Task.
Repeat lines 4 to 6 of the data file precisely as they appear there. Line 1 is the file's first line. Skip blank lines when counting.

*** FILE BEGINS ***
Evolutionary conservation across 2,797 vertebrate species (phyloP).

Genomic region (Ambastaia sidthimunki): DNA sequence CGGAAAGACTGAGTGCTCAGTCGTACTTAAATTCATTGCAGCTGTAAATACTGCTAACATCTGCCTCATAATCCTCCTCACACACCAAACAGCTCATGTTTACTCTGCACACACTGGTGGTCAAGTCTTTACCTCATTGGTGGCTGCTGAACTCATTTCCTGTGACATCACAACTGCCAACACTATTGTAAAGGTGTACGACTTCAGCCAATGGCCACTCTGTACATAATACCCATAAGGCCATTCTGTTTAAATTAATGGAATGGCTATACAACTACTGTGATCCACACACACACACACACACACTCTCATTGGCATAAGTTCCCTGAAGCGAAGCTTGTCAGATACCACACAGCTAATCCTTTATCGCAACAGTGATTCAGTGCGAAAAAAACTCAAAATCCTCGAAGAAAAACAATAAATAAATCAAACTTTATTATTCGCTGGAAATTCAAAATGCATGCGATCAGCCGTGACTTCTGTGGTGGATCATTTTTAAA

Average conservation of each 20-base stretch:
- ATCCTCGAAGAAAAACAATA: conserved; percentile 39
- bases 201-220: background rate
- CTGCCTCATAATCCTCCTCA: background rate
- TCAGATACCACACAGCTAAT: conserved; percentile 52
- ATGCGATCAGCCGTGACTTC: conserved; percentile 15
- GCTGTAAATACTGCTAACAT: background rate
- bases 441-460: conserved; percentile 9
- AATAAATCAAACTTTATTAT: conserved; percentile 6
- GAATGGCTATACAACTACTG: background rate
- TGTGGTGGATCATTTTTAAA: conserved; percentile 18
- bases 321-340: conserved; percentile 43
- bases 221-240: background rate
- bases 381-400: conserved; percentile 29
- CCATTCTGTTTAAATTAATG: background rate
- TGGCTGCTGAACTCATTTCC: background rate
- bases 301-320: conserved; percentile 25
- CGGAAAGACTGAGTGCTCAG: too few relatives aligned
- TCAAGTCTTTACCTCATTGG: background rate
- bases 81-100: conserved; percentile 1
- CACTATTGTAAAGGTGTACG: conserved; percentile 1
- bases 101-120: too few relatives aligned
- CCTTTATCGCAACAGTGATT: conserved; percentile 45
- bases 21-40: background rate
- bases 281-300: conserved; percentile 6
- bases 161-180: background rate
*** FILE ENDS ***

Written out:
- ATCCTCGAAGAAAAACAATA: conserved; percentile 39
- bases 201-220: background rate
- CTGCCTCATAATCCTCCTCA: background rate